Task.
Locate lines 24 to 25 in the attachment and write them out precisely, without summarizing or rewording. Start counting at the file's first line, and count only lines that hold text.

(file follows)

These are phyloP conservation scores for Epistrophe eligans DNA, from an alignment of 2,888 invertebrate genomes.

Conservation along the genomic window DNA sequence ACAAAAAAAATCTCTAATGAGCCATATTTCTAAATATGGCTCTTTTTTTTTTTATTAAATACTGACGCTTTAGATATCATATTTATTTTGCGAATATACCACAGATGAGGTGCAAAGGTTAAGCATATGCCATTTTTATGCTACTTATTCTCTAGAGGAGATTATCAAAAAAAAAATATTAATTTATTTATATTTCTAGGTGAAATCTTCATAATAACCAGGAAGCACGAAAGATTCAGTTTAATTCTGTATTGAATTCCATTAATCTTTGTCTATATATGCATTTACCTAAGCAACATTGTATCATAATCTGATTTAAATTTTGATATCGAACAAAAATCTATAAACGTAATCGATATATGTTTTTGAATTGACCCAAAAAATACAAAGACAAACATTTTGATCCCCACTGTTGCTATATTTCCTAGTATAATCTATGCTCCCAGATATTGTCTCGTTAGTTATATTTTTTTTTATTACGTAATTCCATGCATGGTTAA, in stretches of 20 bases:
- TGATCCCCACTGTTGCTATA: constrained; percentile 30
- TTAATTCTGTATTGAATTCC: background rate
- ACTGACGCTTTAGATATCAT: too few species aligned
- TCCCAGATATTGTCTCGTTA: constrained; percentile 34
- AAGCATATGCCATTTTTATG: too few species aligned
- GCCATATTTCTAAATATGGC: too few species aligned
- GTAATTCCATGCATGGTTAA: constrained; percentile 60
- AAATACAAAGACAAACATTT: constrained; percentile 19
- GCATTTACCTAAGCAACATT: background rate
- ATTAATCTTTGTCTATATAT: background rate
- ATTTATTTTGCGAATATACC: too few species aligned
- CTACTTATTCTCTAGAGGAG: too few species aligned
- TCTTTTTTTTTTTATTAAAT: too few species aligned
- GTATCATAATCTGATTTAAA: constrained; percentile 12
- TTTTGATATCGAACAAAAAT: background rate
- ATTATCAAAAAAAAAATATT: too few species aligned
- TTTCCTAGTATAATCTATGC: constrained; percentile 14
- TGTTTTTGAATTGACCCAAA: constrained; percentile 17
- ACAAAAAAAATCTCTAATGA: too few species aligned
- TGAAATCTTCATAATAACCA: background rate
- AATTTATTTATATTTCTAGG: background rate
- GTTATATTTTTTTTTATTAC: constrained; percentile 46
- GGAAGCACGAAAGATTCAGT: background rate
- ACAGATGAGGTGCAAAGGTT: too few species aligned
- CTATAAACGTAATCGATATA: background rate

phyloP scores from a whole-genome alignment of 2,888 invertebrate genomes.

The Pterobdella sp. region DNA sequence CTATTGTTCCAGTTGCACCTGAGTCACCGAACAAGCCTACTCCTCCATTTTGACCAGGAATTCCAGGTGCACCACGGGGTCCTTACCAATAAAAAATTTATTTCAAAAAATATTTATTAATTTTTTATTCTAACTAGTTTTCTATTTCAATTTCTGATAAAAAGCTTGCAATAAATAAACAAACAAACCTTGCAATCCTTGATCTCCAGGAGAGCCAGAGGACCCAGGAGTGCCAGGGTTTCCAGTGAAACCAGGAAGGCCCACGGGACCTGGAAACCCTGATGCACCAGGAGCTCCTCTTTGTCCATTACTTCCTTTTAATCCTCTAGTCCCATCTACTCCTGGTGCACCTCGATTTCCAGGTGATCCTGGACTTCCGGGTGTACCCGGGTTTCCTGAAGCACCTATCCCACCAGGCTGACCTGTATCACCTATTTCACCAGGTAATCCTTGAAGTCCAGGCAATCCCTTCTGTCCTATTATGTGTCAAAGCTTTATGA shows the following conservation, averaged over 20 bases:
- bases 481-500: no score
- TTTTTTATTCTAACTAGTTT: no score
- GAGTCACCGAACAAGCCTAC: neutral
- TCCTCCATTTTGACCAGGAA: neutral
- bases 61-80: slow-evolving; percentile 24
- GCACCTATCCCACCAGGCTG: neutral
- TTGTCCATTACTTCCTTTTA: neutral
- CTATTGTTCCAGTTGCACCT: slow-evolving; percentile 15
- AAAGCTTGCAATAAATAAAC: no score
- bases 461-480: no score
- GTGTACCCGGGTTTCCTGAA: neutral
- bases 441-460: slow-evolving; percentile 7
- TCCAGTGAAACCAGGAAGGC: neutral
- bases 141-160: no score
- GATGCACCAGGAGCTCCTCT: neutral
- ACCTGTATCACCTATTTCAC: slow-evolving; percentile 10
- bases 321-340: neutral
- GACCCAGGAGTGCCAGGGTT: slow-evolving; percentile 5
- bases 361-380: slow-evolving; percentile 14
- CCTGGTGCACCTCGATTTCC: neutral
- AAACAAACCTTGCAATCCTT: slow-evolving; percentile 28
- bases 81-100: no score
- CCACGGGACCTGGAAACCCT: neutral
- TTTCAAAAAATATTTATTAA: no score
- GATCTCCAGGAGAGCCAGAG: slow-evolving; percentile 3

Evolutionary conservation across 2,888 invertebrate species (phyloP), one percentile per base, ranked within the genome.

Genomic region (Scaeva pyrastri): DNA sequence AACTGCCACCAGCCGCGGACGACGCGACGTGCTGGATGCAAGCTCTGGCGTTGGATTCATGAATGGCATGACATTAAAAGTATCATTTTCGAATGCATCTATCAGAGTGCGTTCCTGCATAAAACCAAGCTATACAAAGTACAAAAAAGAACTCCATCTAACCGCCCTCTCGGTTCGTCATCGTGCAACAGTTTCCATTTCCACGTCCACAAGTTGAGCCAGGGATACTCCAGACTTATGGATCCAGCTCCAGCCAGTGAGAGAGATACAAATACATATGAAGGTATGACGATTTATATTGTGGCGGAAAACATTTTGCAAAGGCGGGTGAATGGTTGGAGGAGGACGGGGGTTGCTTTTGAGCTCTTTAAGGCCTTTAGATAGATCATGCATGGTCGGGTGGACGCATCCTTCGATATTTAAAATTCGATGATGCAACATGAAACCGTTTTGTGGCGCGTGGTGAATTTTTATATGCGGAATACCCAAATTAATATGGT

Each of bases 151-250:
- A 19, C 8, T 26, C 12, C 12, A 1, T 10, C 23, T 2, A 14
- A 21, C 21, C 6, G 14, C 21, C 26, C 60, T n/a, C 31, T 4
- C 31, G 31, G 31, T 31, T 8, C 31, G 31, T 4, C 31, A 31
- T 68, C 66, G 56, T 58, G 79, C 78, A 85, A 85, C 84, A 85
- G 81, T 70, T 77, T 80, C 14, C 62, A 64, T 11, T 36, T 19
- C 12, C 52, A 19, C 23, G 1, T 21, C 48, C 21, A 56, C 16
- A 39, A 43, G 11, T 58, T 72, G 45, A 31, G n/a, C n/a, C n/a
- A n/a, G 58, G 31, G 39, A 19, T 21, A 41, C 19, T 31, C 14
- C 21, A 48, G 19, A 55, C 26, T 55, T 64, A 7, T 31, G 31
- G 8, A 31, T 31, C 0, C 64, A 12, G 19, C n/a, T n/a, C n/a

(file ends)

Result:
- GTTATATTTTTTTTTATTAC: constrained; percentile 46
- GGAAGCACGAAAGATTCAGT: background rate